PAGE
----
Lesa McLaughlin tosses movement from body to body, taunts her dancers with risky balances and excites audiences with rushes and leaps. Her choreography is chic and cheeky, her company's presentation totally professional, her chosen musical accompaniment tastefully daring.

But there was a similarity among the pieces presented Saturday night by Lesa McLaughlin and Dancers at Dance Place that diluted their effectiveness. McLaughlin uses a lot of nonstandard partnering -- a small woman lifts a larger woman, who throws a man, who wraps a woman around his shoulder, who lifts a woman. Sparingly used, these movements could be interesting. Crammed together out of context and used in dance after dance, they blur in the mind.

One of the premieres, "Sometimes a Change of Heart," danced by Lori Cope McGuin and E'Dior FitzGerald, used partnering most effectively, but without emotional cues. This could have been a dance about a stormy relationship, but seemed more a study of inertia and correct body placement.

In the other new work, "Heedless Hap," seemingly about a suburban motorcycle gang at play, a motorcycle and a wooden pier were used to explore movement possibilities rather than as mere decoration.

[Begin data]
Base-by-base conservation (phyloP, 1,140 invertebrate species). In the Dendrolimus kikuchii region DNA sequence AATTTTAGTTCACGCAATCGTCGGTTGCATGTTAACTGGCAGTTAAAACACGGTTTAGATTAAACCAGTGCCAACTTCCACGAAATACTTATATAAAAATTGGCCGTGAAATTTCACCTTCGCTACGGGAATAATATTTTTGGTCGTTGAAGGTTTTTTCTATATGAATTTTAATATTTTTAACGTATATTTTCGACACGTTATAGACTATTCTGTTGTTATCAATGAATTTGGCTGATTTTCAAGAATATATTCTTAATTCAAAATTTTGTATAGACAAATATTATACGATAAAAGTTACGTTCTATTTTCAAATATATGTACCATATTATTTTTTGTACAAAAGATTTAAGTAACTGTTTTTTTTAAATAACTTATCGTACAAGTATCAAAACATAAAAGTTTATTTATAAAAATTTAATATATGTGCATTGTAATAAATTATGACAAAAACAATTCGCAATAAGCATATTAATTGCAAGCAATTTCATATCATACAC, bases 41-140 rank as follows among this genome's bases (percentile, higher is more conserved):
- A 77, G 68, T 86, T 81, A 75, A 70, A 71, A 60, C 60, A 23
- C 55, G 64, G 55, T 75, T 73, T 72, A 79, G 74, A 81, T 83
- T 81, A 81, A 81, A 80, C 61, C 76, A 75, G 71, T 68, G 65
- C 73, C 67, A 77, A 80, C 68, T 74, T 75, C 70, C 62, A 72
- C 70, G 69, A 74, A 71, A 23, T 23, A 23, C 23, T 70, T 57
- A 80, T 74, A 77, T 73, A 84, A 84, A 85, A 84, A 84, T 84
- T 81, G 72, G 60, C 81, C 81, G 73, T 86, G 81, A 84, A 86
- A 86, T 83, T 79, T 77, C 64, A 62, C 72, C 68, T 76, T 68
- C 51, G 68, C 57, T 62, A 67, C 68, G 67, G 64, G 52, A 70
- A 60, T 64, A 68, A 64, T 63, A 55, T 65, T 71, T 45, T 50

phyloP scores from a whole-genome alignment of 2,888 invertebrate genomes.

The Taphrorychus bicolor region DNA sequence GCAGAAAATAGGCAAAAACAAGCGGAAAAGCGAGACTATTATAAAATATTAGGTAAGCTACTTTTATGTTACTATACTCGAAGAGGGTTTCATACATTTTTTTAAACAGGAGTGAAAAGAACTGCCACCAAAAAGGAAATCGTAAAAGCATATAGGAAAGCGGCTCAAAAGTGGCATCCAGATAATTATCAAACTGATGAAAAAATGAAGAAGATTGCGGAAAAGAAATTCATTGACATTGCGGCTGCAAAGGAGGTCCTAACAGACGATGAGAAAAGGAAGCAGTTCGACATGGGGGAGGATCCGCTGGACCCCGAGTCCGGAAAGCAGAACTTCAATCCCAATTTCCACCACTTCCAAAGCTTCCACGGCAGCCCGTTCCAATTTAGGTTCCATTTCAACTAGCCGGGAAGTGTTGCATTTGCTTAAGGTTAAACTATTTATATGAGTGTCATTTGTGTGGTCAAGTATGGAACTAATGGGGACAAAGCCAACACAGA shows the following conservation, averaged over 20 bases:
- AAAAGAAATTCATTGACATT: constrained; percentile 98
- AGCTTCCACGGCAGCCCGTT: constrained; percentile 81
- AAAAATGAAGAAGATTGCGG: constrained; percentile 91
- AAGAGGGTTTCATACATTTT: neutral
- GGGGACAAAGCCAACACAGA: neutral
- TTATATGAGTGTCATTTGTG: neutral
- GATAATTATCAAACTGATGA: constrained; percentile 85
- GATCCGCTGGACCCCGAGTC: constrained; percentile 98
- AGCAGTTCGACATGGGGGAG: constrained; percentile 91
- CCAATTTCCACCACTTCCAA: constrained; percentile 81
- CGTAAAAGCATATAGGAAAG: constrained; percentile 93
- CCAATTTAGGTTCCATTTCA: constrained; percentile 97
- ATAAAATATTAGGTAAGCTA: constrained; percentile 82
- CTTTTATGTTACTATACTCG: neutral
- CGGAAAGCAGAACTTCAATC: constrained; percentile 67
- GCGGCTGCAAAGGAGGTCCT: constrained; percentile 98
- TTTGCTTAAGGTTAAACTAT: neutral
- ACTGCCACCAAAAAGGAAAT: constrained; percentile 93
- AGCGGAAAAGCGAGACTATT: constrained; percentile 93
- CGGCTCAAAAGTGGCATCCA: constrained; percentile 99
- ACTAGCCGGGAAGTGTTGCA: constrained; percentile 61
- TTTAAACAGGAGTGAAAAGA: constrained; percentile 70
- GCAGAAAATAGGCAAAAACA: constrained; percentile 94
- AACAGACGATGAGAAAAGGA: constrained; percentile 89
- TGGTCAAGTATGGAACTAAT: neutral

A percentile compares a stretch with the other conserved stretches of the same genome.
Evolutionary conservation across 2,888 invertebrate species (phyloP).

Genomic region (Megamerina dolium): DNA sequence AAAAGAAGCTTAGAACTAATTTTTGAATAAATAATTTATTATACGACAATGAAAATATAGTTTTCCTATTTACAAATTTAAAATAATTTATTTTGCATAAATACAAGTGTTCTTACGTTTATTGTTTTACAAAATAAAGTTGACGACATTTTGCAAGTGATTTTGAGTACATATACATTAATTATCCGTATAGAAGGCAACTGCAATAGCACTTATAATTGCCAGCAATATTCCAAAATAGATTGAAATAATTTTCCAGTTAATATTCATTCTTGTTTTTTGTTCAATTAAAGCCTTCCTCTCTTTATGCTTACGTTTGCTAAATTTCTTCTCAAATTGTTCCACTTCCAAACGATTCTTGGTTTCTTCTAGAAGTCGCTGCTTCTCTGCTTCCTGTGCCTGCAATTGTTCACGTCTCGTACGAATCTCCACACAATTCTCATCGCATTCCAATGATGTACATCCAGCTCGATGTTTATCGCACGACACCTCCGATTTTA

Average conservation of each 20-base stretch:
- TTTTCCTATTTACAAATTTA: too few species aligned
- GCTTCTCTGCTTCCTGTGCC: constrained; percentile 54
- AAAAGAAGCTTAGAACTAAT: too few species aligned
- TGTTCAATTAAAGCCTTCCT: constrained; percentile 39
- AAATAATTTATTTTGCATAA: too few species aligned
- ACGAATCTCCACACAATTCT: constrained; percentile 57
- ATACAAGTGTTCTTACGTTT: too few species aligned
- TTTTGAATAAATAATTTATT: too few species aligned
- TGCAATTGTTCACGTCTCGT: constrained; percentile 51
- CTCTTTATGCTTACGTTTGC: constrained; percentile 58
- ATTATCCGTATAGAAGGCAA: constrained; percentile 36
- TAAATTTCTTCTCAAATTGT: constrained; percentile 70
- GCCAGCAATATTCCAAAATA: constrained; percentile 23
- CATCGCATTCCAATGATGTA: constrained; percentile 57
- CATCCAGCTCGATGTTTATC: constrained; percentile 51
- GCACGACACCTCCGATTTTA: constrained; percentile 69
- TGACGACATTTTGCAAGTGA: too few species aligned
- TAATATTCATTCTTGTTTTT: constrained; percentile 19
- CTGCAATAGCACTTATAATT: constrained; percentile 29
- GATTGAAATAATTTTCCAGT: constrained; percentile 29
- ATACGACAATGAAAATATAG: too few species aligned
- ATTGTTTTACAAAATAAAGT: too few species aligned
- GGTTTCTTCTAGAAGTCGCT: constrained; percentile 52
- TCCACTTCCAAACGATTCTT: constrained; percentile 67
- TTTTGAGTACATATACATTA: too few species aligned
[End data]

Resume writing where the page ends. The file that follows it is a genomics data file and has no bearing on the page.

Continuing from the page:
Both dances used the same stop-and-start dynamics, fidgety movements and poses.

There is something self-conscious about McLaughlin's choreography. Dancers spend their rest periods peering or glaring at the audience, and performer/audience rapport seems limited to arch or hostile glances. The underlying emotion in most of McLaughlin's dances is anger, but it's unfocused and without obvious cause.

McLaughlin and her five dancers are all terrific -- fleet, fearless and supple. As a choreographer, she is a craftswoman with a sense of theater who needs to balance an individual style with more varied movements. But she already knows how to move bodies, and that is almost talent enough.